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Oracle HTTP Server Performance Tuning

Oracle Application Server Tips by Burleson Consulting

Since OHS is built on the proven capabilities of the Apache web server, there are not many things you can do to tune the actual server.  OHS must be tuned as part of the total application server. This is discussed in the High Availability and Performance chapter.  That said, there are a number of things you can do to improve OHS performance. 

Paging ? Anytime the operating system has to page memory to swap there is performance degradation.  Virtual memory allows an OS to over allocate physical memory, but it comes at a price.  Constant swapping of memory pages is a significant overhead.  The only way to stop excessive swapping is to reduce the memory footprint of the application or increase the memory on the server. 

Logging ? The more that must be written in logs the more time is spent writing to files.  One way to reduce the load on OHS is to reduce the Logging Level.  Once the system is functioning properly, you may be able to reduce the logging level.

Using .htaccess ? Directory Containers are used in the httpd.conf file so that all configuration is in one place.  A disadvantage is that each directory accessed requires that it?s access privliges be determine along with the access privileges of all directories above it.  If each directory contains a .htaccess file and all access privileges are stored there, then OHS only needs to read that one file.  The trade off is maintaining a .htaccess file in each subdirectory vs. the overhead of determining access privileges from Directory Containers in the httpd.conf file.  The more directories the system uses the more overhead of determining access privileges if .htaccess files are not used.

KeepAlive ? ALWAYS SET TO ON!!!  This parameter allows multiple requests to be serviced on a single connection.  This reduces the overhead of creating and dropping network connections. This can have a significant impact on OHS performance.

OHS Load ? The Enterprise Manager web console provides a large range of performance/load metrics.  Monitoring these metrics can help you determine the load your application places on OHS.  You must remember to monitor during appropriate times to insure that you are gathering appropriate statistics.  Web server usage fluctuates continuously, depending on work schedules, time of day, or the day of the week.  You must insure that you are gathering statistics to account for these variances.  

Also remember that some metrics reported are for the entire application server.  Throughput and response time will include actions performed by other parts of the application sever and possibly an interaction with a database.

Monitoring the Oracle HTTP Server with Enterprise Manager

Oracle provides a web-based interface to monitor all parts of the Application Server, including OHS.  To access this interface, insure that Enterprise Manager (EM) is running and if not, you will need to start it.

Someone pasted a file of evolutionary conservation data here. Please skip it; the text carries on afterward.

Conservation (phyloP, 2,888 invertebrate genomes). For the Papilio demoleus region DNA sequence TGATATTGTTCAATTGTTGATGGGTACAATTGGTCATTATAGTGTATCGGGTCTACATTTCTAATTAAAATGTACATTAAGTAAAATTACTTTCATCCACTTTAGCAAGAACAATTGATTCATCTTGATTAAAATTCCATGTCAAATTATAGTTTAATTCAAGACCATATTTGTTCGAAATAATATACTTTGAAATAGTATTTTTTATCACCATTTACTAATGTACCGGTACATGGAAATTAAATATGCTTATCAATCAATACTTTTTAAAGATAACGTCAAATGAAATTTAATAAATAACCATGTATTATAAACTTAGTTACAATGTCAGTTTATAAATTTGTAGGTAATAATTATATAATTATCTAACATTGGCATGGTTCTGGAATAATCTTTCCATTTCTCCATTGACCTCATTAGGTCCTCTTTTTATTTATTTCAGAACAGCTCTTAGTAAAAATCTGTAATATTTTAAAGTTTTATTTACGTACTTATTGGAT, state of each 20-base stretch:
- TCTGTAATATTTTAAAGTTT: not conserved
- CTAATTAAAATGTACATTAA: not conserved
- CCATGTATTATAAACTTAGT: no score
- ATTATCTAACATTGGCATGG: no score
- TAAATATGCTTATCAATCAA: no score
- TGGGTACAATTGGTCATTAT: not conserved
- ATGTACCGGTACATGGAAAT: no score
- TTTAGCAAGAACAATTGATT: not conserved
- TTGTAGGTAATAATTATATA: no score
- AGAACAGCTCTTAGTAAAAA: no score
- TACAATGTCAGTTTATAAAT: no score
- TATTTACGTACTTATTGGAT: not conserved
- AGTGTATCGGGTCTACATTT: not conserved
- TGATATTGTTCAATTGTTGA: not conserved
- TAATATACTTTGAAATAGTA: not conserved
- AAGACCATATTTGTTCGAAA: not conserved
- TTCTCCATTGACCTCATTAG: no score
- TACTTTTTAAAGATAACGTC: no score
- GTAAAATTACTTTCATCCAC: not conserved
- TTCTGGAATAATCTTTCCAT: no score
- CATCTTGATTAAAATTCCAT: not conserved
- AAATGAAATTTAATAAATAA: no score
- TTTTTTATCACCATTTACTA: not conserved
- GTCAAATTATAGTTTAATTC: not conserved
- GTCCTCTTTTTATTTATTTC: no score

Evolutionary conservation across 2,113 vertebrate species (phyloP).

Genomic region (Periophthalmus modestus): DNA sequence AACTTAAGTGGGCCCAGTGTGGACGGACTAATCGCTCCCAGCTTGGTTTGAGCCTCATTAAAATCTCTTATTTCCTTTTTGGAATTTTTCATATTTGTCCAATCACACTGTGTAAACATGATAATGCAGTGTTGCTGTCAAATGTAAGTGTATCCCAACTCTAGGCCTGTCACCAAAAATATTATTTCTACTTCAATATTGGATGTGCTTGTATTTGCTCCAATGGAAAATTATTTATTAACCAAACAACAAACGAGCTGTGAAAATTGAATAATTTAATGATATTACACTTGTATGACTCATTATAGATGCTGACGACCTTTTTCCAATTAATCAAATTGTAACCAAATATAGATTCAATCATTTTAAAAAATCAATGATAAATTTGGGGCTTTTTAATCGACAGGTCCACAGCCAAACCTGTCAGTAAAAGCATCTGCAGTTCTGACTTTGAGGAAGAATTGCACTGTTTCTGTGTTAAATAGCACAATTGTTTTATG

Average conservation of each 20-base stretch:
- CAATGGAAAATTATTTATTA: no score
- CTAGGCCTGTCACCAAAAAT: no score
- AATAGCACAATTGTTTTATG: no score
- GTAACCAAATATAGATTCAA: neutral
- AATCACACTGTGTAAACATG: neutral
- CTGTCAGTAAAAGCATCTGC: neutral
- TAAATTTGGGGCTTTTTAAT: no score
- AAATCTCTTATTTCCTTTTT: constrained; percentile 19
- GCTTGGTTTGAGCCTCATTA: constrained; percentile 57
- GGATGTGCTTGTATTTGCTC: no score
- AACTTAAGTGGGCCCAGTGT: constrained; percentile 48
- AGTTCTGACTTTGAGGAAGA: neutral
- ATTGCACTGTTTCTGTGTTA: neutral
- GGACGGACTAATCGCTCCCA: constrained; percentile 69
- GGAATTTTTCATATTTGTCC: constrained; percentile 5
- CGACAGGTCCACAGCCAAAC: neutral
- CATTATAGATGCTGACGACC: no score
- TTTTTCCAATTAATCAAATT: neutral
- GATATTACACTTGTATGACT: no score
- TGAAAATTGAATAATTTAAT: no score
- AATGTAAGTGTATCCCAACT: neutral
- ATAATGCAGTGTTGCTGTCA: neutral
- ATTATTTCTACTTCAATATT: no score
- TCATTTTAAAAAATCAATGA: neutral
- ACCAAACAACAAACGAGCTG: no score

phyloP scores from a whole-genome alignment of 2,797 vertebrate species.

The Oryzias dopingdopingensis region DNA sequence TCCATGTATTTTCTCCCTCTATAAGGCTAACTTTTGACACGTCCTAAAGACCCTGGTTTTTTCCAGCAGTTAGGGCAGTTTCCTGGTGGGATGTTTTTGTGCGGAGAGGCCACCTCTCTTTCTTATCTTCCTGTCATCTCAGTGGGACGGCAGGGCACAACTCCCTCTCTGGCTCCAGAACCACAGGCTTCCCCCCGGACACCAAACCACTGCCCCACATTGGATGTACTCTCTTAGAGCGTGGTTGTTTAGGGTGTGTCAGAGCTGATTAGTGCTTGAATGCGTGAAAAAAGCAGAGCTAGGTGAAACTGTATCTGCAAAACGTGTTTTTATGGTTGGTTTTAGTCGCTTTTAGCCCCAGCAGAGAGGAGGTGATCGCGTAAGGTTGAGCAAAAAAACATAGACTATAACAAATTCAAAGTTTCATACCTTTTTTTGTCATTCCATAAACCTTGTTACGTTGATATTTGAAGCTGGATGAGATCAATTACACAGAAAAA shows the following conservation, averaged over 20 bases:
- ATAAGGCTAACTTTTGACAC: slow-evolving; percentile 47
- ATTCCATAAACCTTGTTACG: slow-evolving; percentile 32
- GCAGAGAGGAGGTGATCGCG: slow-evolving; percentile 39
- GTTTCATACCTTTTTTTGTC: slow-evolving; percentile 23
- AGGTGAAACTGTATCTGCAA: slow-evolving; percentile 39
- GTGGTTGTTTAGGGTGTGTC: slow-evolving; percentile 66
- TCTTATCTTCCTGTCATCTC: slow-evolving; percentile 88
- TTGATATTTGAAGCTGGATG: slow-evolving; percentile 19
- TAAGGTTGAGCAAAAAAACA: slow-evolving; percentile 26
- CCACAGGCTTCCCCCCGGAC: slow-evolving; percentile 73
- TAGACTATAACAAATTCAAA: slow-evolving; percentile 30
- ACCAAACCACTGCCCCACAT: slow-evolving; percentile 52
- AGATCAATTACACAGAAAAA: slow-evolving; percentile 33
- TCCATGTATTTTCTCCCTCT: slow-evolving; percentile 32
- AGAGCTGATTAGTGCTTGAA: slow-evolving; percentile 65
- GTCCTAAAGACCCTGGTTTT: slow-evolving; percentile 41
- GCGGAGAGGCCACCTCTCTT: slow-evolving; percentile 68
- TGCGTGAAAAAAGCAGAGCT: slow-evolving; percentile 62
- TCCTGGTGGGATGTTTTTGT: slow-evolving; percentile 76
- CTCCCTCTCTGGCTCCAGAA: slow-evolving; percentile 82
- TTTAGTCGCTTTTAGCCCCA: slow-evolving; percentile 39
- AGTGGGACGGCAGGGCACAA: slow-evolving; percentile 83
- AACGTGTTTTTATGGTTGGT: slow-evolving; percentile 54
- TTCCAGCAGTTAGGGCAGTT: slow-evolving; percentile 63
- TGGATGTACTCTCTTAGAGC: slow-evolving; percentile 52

$ORACLE_HOME/bin/emctl status em
$ORACLE_HOME/bin/emctl start em

Open a web browser, connect to the application server (http://server_domain_name:port), log onto Enterprise Manager, and navigate to the instance page.  The OHS is designated HTTP_Server in the system components list.

Figure 1: Enterprise Manager Instance Page

If there is a need to start/stop/restart OHS, select the check box next to HTTP_Server, select the appropriate button, and EM will execute the command. When you make changes to the HTTP_Server, EM will write the change to the httpd.conf file and restart the OHS.  To get OHS details, select the HTTP_Server link to get the HTTP_Server page.

Figure 2: Enterprise Manager HTTP_Server Page

The data on this page is a snaphot of OHS performance at the time the page was loaded.  The data is not updated unless you refresh the page.  Many of the directives set in httpd.conf can be verified and changed from this and subsequent pages, to include creating Virtual Hosts and looking at logs.  Selecting Create in the Virtual Host section will walk you through a setup wizard (detailed at the end of this section). 

The Administration Section contains all the directives from httpd.conf.  Selecting Server Properties in the Administration section will take you to the directives in the first section of httpd.conf.

Figure 3: Enterprise Manager Server Properties Page

All changes made in EM are written back to the httpd.conf file and OHS is restarted to load the new parameters.  All of the directives in httpd.conf can be found in the Administration section of the HTTP_Server page. 

Now that we can use EM to maintain OHS, lets look at some of the metrics that we can use to monitor OHS?s performance. Start at the HTTP_Server page (Figure 2 above) and select the Status Metrics link.

Figure 4:  Enterprise Manager HTTP_Server Status Metrics Page


This is an excerpt from "Oracle 10g Application Server Administration Handbook" by Don Burleson and John Garmany.

If you like Oracle tuning, you may enjoy the new book "Oracle Tuning: The Definitive Reference", over 900 pages of BC's favorite tuning tips & scripts. 

You can buy it direct from the publisher for 30%-off and get instant access to the code depot of Oracle tuning scripts.


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Note: This Oracle documentation was created as a support and Oracle training reference for use by our DBA performance tuning consulting professionals.  Feel free to ask questions on our Oracle forum.

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